It is so common to think that social pressure is a problem of puberty. That boys and girls are in constant danger because their friends pressure them to behave or make choices that may threaten their health, complicate them with the law, or harm them emotionally or physically. This is true. Peer pressure can lead teens to drug, alcohol, or irresponsible driving. However, peer pressure does not begin and ends in adolescence or under pressure to engage in dangerous activities. Peer pressure begins at a younger age and continues, admit, until the last moments of our lives.
As parents it is important to us that our children do not submit to social pressure. We all want children leaders and not those who go with the herd. But above all, what motivates us is our concern for our children and our desire that they go through the challenging years of adolescence as easily as possible and emerge from the whole story in life, without mental scars and without criminal records. Although our concern is valid, we must remember that social pressure is not limited to and not even to incitement to dangerous or illegal activities. Peer pressure can be expressed in very young ages and persuasion to play an unacceptable game, as well as to laugh, tease or ban another child.
Social pressure is no less evident in the adult world. Want samples? Hila, Gila and Tzila meet at a restaurant. Hila is on a diet but her friends urge her to taste the chips and other delicacies they ordered. Pleading and relentless. Come on, Hila, how many kisses are not really there. This is what tastes good, you must try. Did not you say you were hungry? Start your diet tomorrow. Okay, if you do not chips, let ‘s blow up with dessert. Hila is tempted and breaks the diet.Do you want to have qzz in your life? The next day she feels bad about herself and promises that she will not succumb to social pressure … Ilan, too, who divorced his wife two months ago, was experiencing social pressure. Every time he meets with his male friends they throw no comments like, ‘Well, you were with someone?’ How much did you provide this week ?? Ilan feels that in order to meet the expectations of his friends or in order to be considered a man, he must do things that he is not yet emotionally ready for or that contradict his conscience. In a broader sense of the word we are all exposed to social pressure to meet certain standards. Live, buy, dress up, spend, live, show with, drive, drive to, be part of …. wow, really stressful !!!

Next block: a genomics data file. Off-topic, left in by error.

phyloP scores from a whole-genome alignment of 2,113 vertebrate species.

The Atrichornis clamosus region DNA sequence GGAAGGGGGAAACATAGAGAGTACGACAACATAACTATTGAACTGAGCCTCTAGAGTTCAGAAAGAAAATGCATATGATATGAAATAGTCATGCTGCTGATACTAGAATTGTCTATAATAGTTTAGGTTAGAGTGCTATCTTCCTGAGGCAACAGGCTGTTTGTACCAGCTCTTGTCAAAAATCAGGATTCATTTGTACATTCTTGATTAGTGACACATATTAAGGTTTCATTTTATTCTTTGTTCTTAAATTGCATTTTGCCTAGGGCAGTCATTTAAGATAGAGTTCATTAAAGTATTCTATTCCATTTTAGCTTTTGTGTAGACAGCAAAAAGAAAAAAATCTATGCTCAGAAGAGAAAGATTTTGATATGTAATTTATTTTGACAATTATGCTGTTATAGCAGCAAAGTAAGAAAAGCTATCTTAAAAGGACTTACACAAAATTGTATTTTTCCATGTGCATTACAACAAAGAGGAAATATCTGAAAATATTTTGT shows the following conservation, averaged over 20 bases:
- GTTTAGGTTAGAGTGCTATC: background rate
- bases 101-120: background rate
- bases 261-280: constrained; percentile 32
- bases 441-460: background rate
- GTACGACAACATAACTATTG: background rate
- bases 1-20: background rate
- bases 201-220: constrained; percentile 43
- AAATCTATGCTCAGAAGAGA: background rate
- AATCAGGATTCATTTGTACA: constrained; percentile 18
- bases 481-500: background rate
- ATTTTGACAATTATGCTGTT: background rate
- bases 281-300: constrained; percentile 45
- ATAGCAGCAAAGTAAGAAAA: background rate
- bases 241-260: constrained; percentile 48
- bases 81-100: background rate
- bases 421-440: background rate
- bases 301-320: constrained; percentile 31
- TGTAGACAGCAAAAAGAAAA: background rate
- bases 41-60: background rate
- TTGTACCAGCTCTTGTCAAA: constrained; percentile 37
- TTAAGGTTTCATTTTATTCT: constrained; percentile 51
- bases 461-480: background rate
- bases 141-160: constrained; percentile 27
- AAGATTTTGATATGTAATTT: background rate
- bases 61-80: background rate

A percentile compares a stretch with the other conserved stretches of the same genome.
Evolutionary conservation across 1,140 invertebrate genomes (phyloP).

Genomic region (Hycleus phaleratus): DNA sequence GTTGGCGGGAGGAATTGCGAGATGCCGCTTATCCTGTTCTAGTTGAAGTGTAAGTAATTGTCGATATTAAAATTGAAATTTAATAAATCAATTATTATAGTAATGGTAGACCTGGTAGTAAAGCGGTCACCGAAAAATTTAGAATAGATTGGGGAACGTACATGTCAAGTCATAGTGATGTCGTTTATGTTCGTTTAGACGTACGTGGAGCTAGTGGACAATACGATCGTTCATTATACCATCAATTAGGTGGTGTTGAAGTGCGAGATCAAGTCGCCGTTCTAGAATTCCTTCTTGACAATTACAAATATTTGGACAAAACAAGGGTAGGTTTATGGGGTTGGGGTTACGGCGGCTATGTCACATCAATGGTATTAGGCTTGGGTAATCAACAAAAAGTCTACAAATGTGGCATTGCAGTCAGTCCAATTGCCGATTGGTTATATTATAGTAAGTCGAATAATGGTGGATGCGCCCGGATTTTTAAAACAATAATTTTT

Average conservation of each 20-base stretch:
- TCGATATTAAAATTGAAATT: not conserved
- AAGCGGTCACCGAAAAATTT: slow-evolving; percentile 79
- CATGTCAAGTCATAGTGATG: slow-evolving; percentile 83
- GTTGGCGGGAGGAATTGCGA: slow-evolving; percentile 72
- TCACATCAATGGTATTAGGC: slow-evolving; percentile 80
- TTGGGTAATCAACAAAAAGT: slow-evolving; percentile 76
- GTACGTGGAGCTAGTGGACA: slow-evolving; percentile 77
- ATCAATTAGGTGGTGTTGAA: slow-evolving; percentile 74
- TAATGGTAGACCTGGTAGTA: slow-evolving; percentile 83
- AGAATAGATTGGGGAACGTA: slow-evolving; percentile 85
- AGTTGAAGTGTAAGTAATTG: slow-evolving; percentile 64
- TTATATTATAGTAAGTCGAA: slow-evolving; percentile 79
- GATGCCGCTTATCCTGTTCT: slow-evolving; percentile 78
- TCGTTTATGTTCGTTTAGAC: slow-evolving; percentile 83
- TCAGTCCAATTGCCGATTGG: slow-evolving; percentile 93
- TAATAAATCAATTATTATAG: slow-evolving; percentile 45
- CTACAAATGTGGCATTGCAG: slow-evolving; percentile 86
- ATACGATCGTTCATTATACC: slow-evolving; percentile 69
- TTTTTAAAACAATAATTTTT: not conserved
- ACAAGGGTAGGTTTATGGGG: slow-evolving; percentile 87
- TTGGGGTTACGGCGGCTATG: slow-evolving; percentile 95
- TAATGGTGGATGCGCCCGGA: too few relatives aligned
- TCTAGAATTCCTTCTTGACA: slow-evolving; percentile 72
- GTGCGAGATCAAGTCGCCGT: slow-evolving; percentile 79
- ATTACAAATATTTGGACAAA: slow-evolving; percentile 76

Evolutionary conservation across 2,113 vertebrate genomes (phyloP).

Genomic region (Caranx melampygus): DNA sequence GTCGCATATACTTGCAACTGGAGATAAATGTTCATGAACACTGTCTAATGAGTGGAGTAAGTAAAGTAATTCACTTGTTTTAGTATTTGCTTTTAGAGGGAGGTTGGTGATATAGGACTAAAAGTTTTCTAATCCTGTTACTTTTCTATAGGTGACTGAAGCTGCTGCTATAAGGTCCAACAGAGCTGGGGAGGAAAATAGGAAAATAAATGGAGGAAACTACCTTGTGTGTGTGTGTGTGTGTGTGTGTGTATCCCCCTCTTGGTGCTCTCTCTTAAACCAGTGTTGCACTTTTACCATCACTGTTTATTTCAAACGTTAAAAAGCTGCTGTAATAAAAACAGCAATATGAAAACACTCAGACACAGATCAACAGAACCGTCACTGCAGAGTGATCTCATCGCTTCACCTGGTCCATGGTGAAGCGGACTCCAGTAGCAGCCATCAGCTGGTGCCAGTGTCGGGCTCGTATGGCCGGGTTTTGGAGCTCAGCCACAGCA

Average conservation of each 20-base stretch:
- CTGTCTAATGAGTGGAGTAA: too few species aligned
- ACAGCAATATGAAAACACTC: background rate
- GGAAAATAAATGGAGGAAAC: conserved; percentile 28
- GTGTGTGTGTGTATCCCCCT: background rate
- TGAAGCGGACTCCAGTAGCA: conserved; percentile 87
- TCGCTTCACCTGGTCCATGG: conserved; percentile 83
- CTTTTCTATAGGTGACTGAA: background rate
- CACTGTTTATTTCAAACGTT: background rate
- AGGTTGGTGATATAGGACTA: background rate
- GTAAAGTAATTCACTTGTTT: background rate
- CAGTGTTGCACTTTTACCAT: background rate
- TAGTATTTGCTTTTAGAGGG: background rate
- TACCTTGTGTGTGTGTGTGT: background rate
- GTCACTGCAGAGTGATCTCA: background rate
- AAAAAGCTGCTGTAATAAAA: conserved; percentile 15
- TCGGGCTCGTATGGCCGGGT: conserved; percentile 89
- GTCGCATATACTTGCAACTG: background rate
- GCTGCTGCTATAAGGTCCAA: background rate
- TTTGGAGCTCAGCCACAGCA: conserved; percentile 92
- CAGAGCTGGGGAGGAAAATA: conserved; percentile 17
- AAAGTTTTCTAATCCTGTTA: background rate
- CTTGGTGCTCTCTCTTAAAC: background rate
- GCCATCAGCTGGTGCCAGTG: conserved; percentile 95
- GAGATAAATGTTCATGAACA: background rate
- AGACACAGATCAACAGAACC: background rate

Well then we realized that human beings being social animals are forced to cope with peer pressure from infancy to adulthood. But is peer pressure always a negative experience? Is there positive peer pressure? As many of you know, my questions are not usually conclusive. When we socialize with moral, ambitious and successful friends, we may be pressured to meet high standards, but this is a pressure we can define as positive because it spurs us to be better and better people. Social pressure, on the other hand, is usually negative when it comes to the pressure to engage in dangerous or illegal activities, to meet unreasonable economic standards or to behave in ways that contradict our values and beliefs.